Computerised tomography findings of lymphobronchial tuberculosis in children: a comparison between infants and older children
INTRODUCTION: Pulmonary tuberculosis (TB) in children is characterised by mediastinal and hilar lymphadenopathy. Lymphobronchial TB (LBTB) describes the situation where tuberculous lymph nodes affect the airways by compression or erosion. Infants may be more susceptible to severe complications due to their specific airway anatomy and immature immune systems. AIM: The purpose of this study was to compare the computerised tomography (CT) findings of infants and children older than 12 months with LBTB to determine whether infants are more severely affected in terms of bronchial compression secondary to mediastinal lymphadenopathy and the complications thereof. METHOD: The CT scans of 98 children (< 13 years) with LBTB were reviewed retrospectively by a paediatric radiologist for a previous study and the results captured in a database. The relevant data was extracted from the existing database and the two age groups were compared with regard to lymphadenopathy, airway narrowing and parenchymal complications. RESULTS: Of the 98 patients, 51% were infants. There was no statistically significant difference between infants and children older than 12 months with reference to the frequency and distribution of airway compressions, lymphadenopathy and parenchymal findings. However, there was a statistically significant difference (p<0.05) in the number of infants with complete compressions when compared to the older children. Infants also had a 1.9 times higher risk than older children, of having complete compressions. CONCLUSION: As opposed to older children, infants’ airways are more susceptible to complete airway compression as a result of LBTB. This is due to airway size and anatomic development. We therefore recommend that when infants present with symptoms of airway compression secondary to LBTB, they should be imaged using CT scanning and managed urgently.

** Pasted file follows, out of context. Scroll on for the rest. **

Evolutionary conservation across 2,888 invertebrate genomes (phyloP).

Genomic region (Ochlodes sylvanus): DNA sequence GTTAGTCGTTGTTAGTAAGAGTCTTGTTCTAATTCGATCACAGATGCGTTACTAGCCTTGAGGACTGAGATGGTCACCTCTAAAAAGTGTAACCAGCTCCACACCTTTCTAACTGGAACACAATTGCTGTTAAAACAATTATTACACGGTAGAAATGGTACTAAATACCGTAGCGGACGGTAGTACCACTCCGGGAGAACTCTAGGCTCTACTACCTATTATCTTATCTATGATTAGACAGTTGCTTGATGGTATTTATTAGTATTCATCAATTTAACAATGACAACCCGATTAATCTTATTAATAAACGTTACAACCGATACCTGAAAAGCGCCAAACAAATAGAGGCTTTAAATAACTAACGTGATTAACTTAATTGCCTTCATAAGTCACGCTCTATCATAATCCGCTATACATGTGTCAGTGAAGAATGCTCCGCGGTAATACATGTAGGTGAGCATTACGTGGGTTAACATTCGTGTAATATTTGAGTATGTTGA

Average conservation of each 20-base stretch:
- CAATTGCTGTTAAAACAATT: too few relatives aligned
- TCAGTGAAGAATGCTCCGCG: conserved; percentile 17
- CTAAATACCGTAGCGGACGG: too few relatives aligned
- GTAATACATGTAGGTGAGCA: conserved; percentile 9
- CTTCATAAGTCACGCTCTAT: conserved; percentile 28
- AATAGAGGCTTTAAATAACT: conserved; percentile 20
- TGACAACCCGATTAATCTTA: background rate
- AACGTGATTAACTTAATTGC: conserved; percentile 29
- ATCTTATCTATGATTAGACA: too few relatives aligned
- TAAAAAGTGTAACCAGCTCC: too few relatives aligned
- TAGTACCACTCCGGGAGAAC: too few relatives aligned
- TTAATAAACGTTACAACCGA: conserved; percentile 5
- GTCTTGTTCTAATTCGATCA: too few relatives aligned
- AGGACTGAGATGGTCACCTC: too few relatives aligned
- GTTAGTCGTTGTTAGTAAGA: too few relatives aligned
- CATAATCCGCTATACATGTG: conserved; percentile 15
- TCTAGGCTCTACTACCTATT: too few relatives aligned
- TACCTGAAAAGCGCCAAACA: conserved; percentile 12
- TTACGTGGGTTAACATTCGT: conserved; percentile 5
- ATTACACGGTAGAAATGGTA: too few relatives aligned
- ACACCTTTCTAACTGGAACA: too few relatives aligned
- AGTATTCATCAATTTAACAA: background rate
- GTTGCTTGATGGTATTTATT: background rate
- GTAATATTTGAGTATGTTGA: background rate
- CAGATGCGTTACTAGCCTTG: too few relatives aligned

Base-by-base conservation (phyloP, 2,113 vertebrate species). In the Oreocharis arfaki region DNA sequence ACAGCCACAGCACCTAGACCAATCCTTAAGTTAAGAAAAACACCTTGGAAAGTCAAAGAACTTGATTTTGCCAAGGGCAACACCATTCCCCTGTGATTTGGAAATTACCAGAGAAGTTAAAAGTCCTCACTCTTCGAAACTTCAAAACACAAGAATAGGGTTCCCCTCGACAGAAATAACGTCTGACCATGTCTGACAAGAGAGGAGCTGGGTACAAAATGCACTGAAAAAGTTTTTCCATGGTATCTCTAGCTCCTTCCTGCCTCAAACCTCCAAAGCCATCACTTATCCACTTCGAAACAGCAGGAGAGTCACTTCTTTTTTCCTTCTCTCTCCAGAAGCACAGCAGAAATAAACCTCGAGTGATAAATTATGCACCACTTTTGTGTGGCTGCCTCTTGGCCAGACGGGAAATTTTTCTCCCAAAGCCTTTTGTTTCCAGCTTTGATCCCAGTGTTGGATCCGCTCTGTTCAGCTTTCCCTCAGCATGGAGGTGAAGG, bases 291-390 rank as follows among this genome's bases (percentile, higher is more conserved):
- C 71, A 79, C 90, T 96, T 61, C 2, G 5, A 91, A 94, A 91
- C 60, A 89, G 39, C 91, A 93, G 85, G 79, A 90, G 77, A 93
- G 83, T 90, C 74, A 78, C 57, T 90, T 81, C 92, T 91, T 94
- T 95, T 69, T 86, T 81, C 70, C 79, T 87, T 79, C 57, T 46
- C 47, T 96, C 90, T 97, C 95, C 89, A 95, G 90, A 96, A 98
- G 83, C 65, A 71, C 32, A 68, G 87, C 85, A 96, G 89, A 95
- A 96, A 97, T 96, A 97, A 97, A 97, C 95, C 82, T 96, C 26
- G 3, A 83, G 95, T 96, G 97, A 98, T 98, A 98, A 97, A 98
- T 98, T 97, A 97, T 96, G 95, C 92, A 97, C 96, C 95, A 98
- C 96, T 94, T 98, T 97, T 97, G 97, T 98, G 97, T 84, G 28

A research report submitted to the Faculty of Health Sciences, University of the Witwatersrand, Johannesburg, in partial fulfillment of the requirements for the degree of Master of Medicine in Diagnostic Radiology. Johannesburg, 2015